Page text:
About the book, The Door-Man
• Publisher: Fomite (February 1, 2022)
• Paperback: 388 pages
In 1917, during the construction of a large reservoir in the Catskill hamlet of Gilboa, New York, a young paleontologist named Winifred Goldring identified fossils from an ancient forest flooded millions of years ago when the earth’s botanical explosion of oxygen opened a path for the evolution of humankind. However, the reservoir water was needed for NYC, and the fossils were buried once again during the flooding of the doomed town.
A mix of fact and fiction, The Door-Man follows three generations of interwoven families who share a deep wound from Gilboa’s last days. The story is told by Winifred’s grandson, a disaffected NYC doorman working near the Central Park Reservoir during its decommissioning in 1993.
The brief and provisional nature of one’s life on earth – and the nested histories of the places, people and events that give it meaning – engender a reckoning within the tangled roots and fragile bonds of family.
Buy, read, and discuss this book:
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About the author, Peter M. Wheelwright
Peter is a writer, architect, and educator. He is Emeritus Professor at The New School, Parsons School of Design in New York City, where he taught design and wrote on matters of environmental philosophy, design theory, and social practices in the built and natural worlds. Peter comes from a family of writers with an abiding affection for the natural world. His uncle Peter Matthiessen was a three time National Book Award winner, and his brother Jeff Wheelwright is a writer of environmental non-fiction. Educated at Trinity College where he studied painting and sculpture, he went on to receive his Master in Architecture from Princeton University. As an architect, his design work has been widely published in both the national and international press. The Kaleidoscope House, a modernist dollhouse designed in collaboration with artist Laurie Simmons is in the Collection of Architecture and Design at the Museum of Modern Art.
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Unlike many of the others who have reviewed The Door-Man for this tour, I’m not fameyiliar with Richard Powers. I came to this novel after a re-read of a bunch of Dan Brown novels, and my experience with it was shaped by the writing of John Stilgoe, whose books like Outside Lies Magic teach us to see beyond the surface of our surroundings
The image of bones in the water, from the opening scenes of this book, will haunt me for a long time. It’s such a visceral concept, and even though it exists only in the mind of the main character Winifred Goldring, it’s one that really sets the tone for this novel.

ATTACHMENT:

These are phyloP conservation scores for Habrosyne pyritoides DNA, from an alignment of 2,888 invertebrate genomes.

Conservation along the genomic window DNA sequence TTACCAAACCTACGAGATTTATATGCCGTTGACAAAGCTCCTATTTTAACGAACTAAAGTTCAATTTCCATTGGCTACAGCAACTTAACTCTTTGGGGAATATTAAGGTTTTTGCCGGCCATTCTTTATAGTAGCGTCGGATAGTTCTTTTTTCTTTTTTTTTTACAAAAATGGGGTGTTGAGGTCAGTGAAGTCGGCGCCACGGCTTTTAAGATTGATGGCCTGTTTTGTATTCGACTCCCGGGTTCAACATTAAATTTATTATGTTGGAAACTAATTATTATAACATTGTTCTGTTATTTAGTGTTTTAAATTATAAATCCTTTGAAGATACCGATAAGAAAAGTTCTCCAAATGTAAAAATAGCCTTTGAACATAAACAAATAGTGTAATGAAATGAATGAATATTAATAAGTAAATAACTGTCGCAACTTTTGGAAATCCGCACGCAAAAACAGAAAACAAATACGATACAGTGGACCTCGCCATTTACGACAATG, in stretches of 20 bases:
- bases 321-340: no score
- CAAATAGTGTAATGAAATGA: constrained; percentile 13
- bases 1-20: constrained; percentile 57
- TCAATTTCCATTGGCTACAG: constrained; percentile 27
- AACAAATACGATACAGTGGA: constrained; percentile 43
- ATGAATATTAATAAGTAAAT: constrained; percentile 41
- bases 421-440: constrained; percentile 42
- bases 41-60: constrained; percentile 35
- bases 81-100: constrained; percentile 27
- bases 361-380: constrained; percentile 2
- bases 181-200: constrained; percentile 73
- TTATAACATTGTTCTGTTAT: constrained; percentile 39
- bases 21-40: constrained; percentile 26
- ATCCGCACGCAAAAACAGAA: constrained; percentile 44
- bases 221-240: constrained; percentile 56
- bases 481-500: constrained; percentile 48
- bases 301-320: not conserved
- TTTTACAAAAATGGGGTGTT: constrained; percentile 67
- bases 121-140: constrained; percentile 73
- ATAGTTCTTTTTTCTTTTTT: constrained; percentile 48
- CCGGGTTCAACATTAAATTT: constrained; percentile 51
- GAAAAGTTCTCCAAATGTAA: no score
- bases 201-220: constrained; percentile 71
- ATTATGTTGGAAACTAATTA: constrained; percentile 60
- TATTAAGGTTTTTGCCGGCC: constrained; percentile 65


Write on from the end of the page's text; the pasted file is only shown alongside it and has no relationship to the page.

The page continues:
And what a novel it is! Peter Wheelwright has spun a story that combines an imaginative tale, one that speaks to those of us who grew up reading things like Jurassic Park, with just enough real history to lend the whole work an air of verisimilitude. The city of Gilboa, NY, for example, really did create a reservoir that flooded out some of the world’s oldest trees, moving the town to accommodate the needed water supply.
I’d never heard of Gilboa before reading The Door-Man, but I have always been fascinated by the idea of flooded towns, whether they are actual towns (there’s one in the the Dakotas) or bad B-movies on SyFy.
But Wheelwright’s novel is no b-movie. Rather, it’s a thoughtful, immersive tale of the generations of (fictional) people who were affected by the events in Gilboa, focusing on one family in particular, and moving back and forth in time as it weaves their story into the actual history of the region.
We are introduced to “the men of the family” by Winfred, but the story also introduces us to Piedmont Livingston Kinsolver, who tells us, “I am only a door-man, one of many along Central Park West. No one suspects that it is my considered choice.”
Combining history, science, and family drama, The Door-Man is a novel for those of us who look at the world around us and wonder, “What if?”
Goes well with: clam chowder from an old family recipe, and crusty bread.
Wednesday, February 2nd: Books, Cooks, and Looks
Friday, February 4th: Instagram: @just_another_mother_with_books
Monday, February 7th: Musings of a Literary Wanderer
Tuesday, February 8th: Run Wright
Wednesday, February 9th: Instagram: @readingfortheseasons
Tuesday, February 15th: Instagram: @rynicolereads
Wednesday, February 16th: No More Grumpy Bookseller
Thursday, March 3rd: Instagram: @hillysreads
Monday, March 14th: Lit and Life
TBD: Instagram: @babygotbooks4life
TBD: Wednesday, March 15th: Bibliotica